Soviet spying tricks are revealed in a new Manhattan museum, which claims to house the "largest KGB spy collection in the world."
The newly-opened exhibition hall is home to KGB weapons, surveillance gadgets and technology which the museum's co-curator, Julius Urbaitis, has gathered after 30 years of research around the world. The exhibit presents a never-before-seen collection of items covering the activities of the Russian intelligence agency and revealing the methods behind many of history's top secret espionage operations.
Up to 3500 original tools and gadgets have been put on display in a former warehouse on 14th Street. Some of the inventions include a shoe brush with concealed camera, a lipstick pistol, a poisonous umbrella, a Fialker cypher machine (similar to the Enigma machine used by German armed forces during WWII), spy radios and various bugs and hidden cameras which could be fitted into all manner of everyday items from rings to tie pins, suitcases, belt buckles, furniture and wallets.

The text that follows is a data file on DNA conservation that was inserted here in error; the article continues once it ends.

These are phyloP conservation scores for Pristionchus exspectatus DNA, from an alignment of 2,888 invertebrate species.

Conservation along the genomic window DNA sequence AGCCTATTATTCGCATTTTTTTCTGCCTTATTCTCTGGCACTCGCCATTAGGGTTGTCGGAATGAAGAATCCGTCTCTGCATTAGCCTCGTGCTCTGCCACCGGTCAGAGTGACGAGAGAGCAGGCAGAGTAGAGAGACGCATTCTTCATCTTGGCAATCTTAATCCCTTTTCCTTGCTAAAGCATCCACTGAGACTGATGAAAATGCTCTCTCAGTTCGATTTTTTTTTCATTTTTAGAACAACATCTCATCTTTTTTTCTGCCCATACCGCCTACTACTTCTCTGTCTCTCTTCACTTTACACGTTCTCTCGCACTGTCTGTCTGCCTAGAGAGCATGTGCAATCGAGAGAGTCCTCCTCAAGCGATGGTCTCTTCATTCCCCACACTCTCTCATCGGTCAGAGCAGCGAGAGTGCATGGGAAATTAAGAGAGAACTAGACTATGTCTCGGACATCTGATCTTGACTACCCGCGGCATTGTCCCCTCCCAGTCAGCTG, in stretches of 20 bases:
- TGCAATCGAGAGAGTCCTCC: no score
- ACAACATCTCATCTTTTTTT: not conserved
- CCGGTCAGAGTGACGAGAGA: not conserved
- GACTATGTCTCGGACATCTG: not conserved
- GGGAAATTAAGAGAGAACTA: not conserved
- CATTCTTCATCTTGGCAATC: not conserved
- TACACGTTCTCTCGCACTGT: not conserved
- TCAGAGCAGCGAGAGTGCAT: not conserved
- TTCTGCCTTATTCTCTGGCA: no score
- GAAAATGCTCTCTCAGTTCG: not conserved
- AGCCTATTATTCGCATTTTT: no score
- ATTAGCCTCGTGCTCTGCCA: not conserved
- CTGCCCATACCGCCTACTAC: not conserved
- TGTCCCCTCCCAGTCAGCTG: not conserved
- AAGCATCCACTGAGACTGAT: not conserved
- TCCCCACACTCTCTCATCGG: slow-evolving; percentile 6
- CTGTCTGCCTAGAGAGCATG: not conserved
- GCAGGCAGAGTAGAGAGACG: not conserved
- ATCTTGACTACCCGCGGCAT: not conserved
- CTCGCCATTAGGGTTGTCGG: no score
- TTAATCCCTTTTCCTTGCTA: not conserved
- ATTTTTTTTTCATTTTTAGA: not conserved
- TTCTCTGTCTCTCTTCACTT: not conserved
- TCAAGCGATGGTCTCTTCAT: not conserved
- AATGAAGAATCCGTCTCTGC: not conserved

There are propaganda posters and chilling reminders everywhere that despite the Soviet secret police's almost mythical status, it still functioned as an instrument of political suppression and was responsible for notorious incidents of violence. There are four prison doors throughout the museum where visitors can watch videos of a typical day in prison through the hatch and see grim KGB interrogation techniques first-hand.
The collection was put together by Lithuanian scholar and lecturer, Julius Urbaitis who previously opened a similar museum called KGB Bunker in Kaunas, Lithuania. He oversees the New York operation with his daughter Agne Urbaityte.
The museum is located on 245 West 14th Street, New York and is open seven days a week. For more information, see here.